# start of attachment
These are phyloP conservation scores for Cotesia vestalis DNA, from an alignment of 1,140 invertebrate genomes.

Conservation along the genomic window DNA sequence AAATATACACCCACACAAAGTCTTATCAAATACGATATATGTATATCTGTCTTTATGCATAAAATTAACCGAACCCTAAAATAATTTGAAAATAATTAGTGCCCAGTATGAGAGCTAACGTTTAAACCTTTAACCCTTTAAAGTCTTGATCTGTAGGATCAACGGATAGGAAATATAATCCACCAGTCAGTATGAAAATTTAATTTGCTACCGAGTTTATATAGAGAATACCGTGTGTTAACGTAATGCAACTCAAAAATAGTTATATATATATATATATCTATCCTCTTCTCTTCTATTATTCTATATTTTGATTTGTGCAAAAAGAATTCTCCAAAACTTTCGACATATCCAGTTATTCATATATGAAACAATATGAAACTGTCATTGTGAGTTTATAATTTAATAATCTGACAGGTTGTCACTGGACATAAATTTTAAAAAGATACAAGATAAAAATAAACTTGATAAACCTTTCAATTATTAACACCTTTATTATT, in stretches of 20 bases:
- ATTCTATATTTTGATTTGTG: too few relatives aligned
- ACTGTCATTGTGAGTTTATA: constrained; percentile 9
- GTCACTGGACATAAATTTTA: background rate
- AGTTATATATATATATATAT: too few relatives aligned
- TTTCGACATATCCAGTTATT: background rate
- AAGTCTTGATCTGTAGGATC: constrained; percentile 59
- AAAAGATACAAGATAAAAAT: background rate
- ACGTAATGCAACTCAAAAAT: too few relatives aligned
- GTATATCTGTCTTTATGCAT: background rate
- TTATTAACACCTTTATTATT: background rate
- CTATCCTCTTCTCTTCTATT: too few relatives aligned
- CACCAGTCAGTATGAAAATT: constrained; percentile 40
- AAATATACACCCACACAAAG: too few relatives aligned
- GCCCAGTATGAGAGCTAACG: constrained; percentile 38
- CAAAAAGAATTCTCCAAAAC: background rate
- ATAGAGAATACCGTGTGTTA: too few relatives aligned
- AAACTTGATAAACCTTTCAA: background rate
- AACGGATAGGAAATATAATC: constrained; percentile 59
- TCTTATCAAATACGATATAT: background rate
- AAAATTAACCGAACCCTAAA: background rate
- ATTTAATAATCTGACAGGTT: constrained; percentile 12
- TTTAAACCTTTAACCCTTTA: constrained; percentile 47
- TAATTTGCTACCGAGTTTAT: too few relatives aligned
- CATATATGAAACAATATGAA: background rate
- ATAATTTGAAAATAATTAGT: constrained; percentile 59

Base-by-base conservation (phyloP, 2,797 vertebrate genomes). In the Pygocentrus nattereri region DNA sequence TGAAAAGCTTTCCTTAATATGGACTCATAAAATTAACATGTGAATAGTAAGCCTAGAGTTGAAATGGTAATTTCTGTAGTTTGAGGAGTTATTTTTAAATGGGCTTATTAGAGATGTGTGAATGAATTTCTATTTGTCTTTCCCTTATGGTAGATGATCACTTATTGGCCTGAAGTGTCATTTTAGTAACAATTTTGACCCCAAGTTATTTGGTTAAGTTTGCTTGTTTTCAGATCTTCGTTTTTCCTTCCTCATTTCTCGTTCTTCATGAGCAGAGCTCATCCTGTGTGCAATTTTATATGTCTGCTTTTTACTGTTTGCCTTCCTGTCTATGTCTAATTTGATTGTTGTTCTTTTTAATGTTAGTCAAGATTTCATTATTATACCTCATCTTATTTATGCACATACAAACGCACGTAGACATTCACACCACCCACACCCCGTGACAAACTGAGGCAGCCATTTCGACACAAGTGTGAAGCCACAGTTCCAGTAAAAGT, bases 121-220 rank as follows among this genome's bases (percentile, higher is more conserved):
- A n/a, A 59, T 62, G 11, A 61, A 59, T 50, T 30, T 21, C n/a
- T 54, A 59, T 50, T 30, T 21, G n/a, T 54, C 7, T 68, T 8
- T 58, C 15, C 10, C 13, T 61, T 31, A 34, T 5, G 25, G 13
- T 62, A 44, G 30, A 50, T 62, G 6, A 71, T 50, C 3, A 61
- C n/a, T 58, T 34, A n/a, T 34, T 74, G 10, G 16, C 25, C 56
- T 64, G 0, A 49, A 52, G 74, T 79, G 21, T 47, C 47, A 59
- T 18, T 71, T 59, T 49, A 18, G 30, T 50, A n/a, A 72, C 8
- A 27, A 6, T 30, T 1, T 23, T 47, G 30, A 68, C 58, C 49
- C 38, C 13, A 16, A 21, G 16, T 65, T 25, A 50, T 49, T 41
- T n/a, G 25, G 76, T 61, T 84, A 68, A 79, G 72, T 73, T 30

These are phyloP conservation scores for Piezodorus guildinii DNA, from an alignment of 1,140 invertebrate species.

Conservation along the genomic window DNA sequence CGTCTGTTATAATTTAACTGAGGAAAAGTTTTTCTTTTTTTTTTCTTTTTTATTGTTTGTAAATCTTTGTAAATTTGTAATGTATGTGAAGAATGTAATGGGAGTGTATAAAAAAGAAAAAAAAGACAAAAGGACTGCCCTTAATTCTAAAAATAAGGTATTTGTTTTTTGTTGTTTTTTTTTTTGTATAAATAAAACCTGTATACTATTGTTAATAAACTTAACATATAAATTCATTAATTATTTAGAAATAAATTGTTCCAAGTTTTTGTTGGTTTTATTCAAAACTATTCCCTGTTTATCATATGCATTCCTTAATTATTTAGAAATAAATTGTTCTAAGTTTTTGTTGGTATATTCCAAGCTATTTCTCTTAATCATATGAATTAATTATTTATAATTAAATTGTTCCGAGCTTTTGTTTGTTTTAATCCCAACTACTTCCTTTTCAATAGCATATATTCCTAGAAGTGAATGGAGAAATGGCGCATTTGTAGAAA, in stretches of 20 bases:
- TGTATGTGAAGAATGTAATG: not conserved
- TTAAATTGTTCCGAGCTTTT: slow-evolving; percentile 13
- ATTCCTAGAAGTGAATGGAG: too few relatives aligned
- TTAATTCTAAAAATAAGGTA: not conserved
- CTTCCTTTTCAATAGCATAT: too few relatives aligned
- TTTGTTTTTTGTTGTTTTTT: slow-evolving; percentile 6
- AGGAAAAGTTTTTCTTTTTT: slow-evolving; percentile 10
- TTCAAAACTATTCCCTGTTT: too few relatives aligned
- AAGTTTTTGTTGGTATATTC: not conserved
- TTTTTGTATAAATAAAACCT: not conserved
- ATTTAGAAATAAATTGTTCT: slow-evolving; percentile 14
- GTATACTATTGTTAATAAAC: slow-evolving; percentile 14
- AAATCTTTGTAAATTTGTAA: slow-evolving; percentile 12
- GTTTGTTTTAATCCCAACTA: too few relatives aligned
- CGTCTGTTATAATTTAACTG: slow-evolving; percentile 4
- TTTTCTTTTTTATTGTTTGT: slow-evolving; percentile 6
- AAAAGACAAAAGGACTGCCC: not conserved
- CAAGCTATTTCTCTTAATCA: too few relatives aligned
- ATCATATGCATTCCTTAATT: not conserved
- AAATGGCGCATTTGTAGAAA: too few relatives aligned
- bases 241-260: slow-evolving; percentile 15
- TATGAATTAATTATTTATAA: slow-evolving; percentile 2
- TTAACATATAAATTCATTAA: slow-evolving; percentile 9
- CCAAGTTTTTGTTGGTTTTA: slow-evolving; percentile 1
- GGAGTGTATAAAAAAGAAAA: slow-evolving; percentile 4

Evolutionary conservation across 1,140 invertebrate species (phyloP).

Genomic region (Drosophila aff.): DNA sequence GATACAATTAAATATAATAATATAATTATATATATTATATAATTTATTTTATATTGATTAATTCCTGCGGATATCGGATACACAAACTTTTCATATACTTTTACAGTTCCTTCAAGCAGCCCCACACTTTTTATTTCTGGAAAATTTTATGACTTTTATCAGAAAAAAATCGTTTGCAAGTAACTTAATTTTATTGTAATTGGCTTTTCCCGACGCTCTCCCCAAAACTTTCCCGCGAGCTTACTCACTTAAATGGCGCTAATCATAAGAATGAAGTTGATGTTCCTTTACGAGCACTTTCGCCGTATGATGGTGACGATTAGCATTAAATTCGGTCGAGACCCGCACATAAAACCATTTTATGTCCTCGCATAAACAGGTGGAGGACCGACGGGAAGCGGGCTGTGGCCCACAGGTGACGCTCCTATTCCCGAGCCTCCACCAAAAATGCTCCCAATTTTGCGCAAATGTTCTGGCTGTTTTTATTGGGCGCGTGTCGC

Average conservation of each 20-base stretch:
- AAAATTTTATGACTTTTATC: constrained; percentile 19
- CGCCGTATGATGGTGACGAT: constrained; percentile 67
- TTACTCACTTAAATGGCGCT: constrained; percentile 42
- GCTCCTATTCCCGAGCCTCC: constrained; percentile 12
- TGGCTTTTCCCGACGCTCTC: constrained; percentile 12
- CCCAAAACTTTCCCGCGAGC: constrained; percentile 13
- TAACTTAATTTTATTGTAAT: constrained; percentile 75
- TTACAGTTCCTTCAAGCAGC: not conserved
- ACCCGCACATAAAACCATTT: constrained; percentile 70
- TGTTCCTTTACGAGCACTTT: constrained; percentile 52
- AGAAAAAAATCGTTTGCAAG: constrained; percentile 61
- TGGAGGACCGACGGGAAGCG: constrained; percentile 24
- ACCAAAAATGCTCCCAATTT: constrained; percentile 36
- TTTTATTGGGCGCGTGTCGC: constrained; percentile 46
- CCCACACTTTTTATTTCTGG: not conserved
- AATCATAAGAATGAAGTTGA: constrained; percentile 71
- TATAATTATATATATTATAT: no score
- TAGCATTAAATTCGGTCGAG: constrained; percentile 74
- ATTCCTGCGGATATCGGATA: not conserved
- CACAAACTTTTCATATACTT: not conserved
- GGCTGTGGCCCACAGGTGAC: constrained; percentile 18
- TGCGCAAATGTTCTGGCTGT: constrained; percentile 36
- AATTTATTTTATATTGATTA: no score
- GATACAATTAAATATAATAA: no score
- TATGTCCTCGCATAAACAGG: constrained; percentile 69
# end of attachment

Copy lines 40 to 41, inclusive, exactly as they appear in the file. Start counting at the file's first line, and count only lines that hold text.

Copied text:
Conservation along the genomic window DNA sequence CGTCTGTTATAATTTAACTGAGGAAAAGTTTTTCTTTTTTTTTTCTTTTTTATTGTTTGTAAATCTTTGTAAATTTGTAATGTATGTGAAGAATGTAATGGGAGTGTATAAAAAAGAAAAAAAAGACAAAAGGACTGCCCTTAATTCTAAAAATAAGGTATTTGTTTTTTGTTGTTTTTTTTTTTGTATAAATAAAACCTGTATACTATTGTTAATAAACTTAACATATAAATTCATTAATTATTTAGAAATAAATTGTTCCAAGTTTTTGTTGGTTTTATTCAAAACTATTCCCTGTTTATCATATGCATTCCTTAATTATTTAGAAATAAATTGTTCTAAGTTTTTGTTGGTATATTCCAAGCTATTTCTCTTAATCATATGAATTAATTATTTATAATTAAATTGTTCCGAGCTTTTGTTTGTTTTAATCCCAACTACTTCCTTTTCAATAGCATATATTCCTAGAAGTGAATGGAGAAATGGCGCATTTGTAGAAA, in stretches of 20 bases:
- TGTATGTGAAGAATGTAATG: not conserved